It is sad that all citizens in a democracy cannot be treated equally, regardless of class, creed or race. I welcome the strengthening of the regional requirements, which should ensure that we have a credible regional application, and the support shown on Report for networking—a system which is recognised as essential to enable regional companies such as Ulster Television to give viewers a full range and variety of local, national and international programmes.

I was encouraged by the Minister's appreciation of the difficulties faced by Ulster Television and his recognition of the care which will be needed in awarding the franchise to Northern Ireland. Ulster Television is one of the smallest independent television companies. Its advertising income is only 1.5 per cent. of ITV's total. Broadcasting in a divided society such as Northern Ireland requires impartiality, accuracy and sensitivity—an exceptional responsibility.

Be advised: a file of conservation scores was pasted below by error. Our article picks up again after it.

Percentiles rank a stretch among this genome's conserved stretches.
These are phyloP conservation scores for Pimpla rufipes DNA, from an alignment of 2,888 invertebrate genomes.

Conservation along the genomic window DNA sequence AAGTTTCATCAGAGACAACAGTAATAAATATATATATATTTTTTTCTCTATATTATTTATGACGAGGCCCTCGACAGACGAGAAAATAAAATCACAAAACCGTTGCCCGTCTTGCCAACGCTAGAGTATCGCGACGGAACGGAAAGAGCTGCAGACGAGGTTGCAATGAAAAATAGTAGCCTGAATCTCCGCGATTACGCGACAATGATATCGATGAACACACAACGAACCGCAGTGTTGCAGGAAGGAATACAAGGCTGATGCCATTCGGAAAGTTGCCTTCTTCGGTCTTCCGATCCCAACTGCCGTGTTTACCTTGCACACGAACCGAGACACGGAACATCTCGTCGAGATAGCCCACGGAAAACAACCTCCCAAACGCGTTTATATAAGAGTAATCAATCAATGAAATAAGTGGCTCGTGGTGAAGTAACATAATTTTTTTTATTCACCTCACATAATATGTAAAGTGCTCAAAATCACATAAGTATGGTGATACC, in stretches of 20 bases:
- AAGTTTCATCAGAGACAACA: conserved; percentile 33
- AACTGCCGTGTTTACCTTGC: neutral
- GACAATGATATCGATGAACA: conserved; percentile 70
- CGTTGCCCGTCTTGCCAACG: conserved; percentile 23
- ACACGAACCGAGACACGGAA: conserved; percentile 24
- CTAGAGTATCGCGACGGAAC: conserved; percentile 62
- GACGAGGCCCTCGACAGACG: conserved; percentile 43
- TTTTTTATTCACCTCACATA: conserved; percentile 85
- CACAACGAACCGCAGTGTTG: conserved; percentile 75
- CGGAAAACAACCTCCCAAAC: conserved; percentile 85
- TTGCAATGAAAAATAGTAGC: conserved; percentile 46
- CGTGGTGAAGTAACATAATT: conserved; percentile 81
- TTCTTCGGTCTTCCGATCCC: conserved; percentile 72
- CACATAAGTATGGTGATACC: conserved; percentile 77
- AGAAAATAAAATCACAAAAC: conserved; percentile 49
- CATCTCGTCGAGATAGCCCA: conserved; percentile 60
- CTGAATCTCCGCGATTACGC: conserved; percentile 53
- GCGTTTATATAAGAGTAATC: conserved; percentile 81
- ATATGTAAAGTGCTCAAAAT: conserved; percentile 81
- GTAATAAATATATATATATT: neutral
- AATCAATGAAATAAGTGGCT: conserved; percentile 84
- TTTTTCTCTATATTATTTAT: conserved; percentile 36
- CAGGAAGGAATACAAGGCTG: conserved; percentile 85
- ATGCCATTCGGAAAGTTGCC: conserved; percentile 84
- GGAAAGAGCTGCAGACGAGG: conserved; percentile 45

A former Home Secretary said: In Northern Ireland there is much violence and sadness. But there is, too, a rich and varied life and a caring community in which neighbour helps neighbour. It is this that Ulster Television showed, and, by showing, encouraged its growth. This showed that not only does Ulster Television serve Northern Ireland, but is also a vital part of it. That must be guarded when it comes to the Northern Ireland franchise. I hope that that will be remembered when the licence is awarded.

6.19 pm
Mr. Simon Coombs (Swindon)

There are so many stages in a Bill's process through the House that—if one is to take part in all of them—then towards the end of that process it seems that there is little left to say. That has never prevented the hon. Member for Paisley, South (Mr. Buchan) from speaking, however, and it will not stop me tonight.